I know I have left a number of loose ends and find many other loose ends in grasping the depth of the concepts here. Too little time in the few remaining hours, but life goes on and as innocent as this sounds I am changed by this experience.
So I want to thank all of the panelists. Even if many of you spoke over my head, you all have given me much to learn from.
My first project will be to read, re-read and digest these fascinating discussions. Thanks to all the organizers and panelists for such a stimulating discussion.
In terms of evolution and the visual, my next graphic novel is called Evolution: The Story of Life on Earth and it should be out this winter from Hill and Wang. This is the first one I've written but haven't drawn, so that collaboration with the artists was very interesting and exiting. After that, I will be writing a drawing a story about Santiago Ramon y Cajal and the interplay between his childhood desire to be an artist and the his microscopic masterpieces of the nervous tissue. Finally, I have a comic about beetles and evolutionary discovery called The Age of Elytra that I will be serializing as digital comic books.
At least with respect to visual culture’s contributions to scientific understandings about Darwin’s legacy, we started with antipodes (keynotes by E.O. Wilson and Eduardo Kac) and then mapped many spaces between, identifying a vast network of intersections between artistic and scientific practices, contexts and inventions. This has deliberately been conceived by the organizers as an open-ended process, starting with origins and moving to the present. Online symposium formats rarely elicit the give-and-take of flowing conversations (and this exchange was not, in my view, an exception) but speaking as a participant, it has been very worthwhile in provoking discussion and putting out some of the salient issues of visual culture in the wake of Darwin. Our assembled group seems to have a high threshold for tolerating “truth claims” of evidence in science but clearly appreciates visual culture in all its manifestations. Although I do not recall that Kuhn’s name came up, the symposium underscored some of the historical contingencies attending the creation and evolution of Darwin’s theory and their ongoing ramifications in culture. My thanks to all involved.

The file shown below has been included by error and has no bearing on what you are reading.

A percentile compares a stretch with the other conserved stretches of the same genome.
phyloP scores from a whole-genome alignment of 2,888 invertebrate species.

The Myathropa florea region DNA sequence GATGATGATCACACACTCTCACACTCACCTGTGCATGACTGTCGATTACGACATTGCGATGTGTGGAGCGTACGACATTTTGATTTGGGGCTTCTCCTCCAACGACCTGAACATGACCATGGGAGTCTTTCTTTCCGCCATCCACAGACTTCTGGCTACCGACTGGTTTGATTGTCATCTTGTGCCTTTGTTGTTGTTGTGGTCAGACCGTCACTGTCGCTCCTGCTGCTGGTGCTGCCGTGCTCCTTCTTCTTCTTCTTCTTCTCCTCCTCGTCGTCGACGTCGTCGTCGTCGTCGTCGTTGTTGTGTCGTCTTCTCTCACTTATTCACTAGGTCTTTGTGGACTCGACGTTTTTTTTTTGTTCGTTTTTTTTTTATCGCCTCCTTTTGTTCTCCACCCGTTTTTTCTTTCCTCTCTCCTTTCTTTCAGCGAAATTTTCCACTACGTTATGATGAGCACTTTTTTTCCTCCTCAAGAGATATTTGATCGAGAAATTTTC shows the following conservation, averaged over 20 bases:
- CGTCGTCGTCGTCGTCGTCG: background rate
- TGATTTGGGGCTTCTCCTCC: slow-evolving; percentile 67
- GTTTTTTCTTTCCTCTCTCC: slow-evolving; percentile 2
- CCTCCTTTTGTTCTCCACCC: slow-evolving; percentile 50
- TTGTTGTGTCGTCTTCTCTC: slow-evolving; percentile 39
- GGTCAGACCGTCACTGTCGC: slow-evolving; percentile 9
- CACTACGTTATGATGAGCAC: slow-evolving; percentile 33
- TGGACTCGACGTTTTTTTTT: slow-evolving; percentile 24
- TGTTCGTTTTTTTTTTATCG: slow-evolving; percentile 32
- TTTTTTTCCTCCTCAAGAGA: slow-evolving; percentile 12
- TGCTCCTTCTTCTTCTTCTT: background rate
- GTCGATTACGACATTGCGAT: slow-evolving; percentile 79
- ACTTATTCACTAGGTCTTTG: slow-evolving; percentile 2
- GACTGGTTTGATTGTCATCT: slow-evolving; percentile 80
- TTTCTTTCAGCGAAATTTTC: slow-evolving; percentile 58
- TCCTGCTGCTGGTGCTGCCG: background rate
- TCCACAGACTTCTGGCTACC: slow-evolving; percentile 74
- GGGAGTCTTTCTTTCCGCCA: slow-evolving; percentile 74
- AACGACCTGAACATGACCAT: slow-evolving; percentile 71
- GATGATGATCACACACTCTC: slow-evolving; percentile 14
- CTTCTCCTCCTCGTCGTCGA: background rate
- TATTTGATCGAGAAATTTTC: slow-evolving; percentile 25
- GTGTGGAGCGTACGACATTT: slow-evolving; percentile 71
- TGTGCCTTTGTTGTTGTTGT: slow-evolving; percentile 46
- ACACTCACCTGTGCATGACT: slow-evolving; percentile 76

Wow, what a fun Evo-Devo ride this has been! Thanks to you and Kevin, as well as the sponsoring institutions and agencies.
I know I will be digesting and assimilating the various contributions for days and weeks to come. The existential threads and streams that have originated between/amongst the panelists will, I suspect, continue long after the symposium goes offline. Opportunities for cross-fertile and synergetic collaboration abound.
When do we start the next symposium?!
Dear JD, Kevin and Everyone,
Yes this has been a fantastic experience - and also much fun. This kind of symposium is certainly effective in bringing together people and creating dialogue. Many advantages over a conventional conference. I can also see I have much to read and catch up on. I have just completed a book on the impact of Darwin and evolutionary ideas on the cinema - 'Darwin's Screens: evolutionary aesthetics, time and sexual display in the cinema', published as a print on demand by Melbourne University Publishing. I am currently working, with colleagues, on two areas. The first is 'Cinema & Civilisation', which involves examining the way in which the very first films (1895 onwards) were used by colonial powers in their various civilising missions. This draws on late 19th century debates about the nature of civilisation and the human. The second is a project on the emotions. It draws partly on Darwin's 'The Expression of the Emotions in Man and Animals', in order to trace the representation of the emotions in animals and insects etc from the 18th century through to the present in literature, painting, and film. We are interested to discover the degree to which cultural representations of the emotions have been used to unite rather than divide human and non-human over this period. Love to hear from anyone with similar interests.
Thank you!! JD, Kevin, NAS, Johns Hopkins, and all you incredibly smart fellow participants. This was a blast! Like riding spring rapids on the Colorado River, and occasionally capsizing. I learned so much. I’m forever grateful to you all... What an intellectual treat!